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President Trump has a problem: The Congressional Budget Office, led by a Republican appointee, keeps reporting that Republican health care bills are worse than Obamacare. In March, CBO projected that the House GOP bill would leave 24 million more people uninsured than under current law. On Monday, CBO projected that the Senate GOP bill would increase the uninsured population by 22 million. For people who remain insured, CBO says both bills would increase combined premium and out-of-pocket medical costs.
Listen to Episode 774 of Slate’s The Gist:
You might not have noticed that this is “energy week” in Washington. Like infrastructure week, tax reform week, and all the other policy-oriented weeks of speeches and barely substantive executive orders before it, this latest White House initiative is the political equivalent of vaporware. There’s little in the way of coherent policymaking thought, apparatus, or capability in the Trump administration. And so we tend to get one-pagers, vague promises, and slogans.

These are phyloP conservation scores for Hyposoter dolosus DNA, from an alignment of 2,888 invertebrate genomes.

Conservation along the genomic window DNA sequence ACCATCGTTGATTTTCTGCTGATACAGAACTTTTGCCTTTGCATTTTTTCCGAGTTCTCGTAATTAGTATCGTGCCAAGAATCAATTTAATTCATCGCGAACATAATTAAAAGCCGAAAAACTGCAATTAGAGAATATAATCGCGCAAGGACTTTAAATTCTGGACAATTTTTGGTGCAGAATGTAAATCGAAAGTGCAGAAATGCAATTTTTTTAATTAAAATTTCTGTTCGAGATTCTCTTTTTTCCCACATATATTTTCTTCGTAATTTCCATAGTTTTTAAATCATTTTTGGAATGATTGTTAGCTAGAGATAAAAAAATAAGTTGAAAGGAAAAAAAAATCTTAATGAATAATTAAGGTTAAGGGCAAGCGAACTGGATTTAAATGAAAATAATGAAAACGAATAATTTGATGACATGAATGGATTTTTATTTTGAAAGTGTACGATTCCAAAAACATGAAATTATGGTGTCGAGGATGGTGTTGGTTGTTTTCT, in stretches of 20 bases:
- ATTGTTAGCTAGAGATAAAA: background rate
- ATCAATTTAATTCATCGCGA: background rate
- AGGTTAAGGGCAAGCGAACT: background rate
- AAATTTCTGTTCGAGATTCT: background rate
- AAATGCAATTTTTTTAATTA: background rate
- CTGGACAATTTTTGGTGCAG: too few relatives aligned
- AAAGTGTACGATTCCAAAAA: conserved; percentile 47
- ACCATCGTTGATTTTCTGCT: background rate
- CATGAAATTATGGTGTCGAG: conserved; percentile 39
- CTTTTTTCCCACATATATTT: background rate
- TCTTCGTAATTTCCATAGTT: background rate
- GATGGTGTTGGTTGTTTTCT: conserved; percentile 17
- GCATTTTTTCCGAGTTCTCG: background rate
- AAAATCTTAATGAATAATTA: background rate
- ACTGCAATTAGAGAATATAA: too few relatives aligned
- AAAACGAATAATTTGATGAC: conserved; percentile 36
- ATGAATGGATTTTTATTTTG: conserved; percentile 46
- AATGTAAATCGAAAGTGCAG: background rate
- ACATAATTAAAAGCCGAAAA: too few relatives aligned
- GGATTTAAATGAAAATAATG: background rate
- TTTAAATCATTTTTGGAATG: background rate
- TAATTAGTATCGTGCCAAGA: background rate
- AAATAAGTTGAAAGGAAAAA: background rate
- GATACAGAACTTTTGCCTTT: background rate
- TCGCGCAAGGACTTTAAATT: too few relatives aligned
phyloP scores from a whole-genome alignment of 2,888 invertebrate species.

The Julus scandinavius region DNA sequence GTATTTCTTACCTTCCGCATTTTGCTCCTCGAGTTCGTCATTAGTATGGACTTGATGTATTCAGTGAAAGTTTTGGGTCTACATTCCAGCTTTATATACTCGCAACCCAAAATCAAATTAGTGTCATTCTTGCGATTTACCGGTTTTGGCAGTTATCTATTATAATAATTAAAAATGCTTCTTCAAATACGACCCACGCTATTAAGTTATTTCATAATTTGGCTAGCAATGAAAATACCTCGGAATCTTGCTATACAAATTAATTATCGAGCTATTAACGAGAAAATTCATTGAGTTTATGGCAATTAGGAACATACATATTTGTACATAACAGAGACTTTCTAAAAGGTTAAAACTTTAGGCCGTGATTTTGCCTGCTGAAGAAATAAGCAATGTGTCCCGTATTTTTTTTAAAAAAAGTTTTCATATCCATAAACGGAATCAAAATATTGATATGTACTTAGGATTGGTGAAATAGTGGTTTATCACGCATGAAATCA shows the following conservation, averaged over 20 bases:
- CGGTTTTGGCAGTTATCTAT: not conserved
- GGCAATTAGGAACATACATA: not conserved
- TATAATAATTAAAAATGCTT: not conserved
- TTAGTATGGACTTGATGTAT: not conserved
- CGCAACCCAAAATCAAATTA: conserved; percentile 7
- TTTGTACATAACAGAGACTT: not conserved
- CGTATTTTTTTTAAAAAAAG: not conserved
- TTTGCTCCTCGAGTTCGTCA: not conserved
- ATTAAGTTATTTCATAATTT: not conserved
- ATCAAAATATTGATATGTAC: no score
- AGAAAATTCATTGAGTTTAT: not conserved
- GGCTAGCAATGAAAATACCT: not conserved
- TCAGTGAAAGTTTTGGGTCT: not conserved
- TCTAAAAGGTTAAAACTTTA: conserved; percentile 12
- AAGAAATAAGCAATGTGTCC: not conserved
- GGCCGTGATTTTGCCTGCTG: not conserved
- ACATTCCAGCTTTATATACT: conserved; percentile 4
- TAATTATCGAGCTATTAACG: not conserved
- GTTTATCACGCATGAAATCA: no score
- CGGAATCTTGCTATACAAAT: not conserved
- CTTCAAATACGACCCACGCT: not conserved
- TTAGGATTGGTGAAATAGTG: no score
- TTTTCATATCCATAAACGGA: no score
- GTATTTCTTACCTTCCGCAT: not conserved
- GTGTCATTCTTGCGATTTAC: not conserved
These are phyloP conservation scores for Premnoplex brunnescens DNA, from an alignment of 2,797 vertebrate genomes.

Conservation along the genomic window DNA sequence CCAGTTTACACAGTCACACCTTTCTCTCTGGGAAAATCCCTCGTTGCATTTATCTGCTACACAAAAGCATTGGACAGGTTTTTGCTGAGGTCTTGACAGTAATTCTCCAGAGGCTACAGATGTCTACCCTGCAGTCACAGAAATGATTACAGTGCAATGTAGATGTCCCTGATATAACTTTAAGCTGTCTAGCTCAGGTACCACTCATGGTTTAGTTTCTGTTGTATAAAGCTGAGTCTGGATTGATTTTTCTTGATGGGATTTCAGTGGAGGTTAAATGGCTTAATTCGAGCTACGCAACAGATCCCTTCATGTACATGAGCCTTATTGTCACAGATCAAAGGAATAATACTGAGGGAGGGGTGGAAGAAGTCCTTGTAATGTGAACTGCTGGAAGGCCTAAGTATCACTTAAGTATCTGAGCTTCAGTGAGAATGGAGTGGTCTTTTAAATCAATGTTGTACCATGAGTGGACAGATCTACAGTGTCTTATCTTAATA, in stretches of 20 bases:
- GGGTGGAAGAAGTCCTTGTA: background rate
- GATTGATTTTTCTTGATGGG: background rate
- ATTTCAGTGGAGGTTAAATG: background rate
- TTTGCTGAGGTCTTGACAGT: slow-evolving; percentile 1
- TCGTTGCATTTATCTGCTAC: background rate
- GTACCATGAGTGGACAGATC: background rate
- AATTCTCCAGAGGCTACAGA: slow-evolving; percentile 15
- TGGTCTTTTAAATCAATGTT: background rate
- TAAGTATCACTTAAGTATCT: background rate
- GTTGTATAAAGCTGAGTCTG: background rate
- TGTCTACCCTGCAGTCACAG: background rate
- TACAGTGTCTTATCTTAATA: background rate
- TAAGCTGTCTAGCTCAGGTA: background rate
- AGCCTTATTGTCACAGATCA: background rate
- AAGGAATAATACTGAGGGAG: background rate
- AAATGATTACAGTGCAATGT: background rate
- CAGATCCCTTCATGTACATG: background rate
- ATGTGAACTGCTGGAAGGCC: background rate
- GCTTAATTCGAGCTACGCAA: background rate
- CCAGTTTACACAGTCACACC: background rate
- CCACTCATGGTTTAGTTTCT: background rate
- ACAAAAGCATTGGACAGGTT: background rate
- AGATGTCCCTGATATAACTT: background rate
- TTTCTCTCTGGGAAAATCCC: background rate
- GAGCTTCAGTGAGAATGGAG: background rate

Not dead yet: Sen. Mitch McConnell’s announcement on Tuesday that he’ll delay the vote on Trumpcare didn't settle Jim Newell’s nerves overmuch. The Republican leadership in the Senate could still come back after the July Fourth break and offer holdouts just enough to get their support.
When Baby (Ansel Elgort) listens, the whole world’s a song. The most sought-after wheelman in town, he earned his nickname because he speaks so rarely it’s as if he never learned to talk—but singing is another matter. With his earbuds in and his sunglasses on, every heist is a carefully chosen playlist, each squeal of the getaway car’s tires a harmony. In Edgar Wright’s Baby Driver, even the machine guns fire in time with the beat.
To listen to Episode 7 of Trumpcare Tracker, use the player below:
Listen to Isaac Chotiner’s interview with Maggie Haberman in the player below:
Listen to Culture Gabfest No. 458 with Stephen Metcalf, Dana Stevens, and Julia Turner with the audio player below.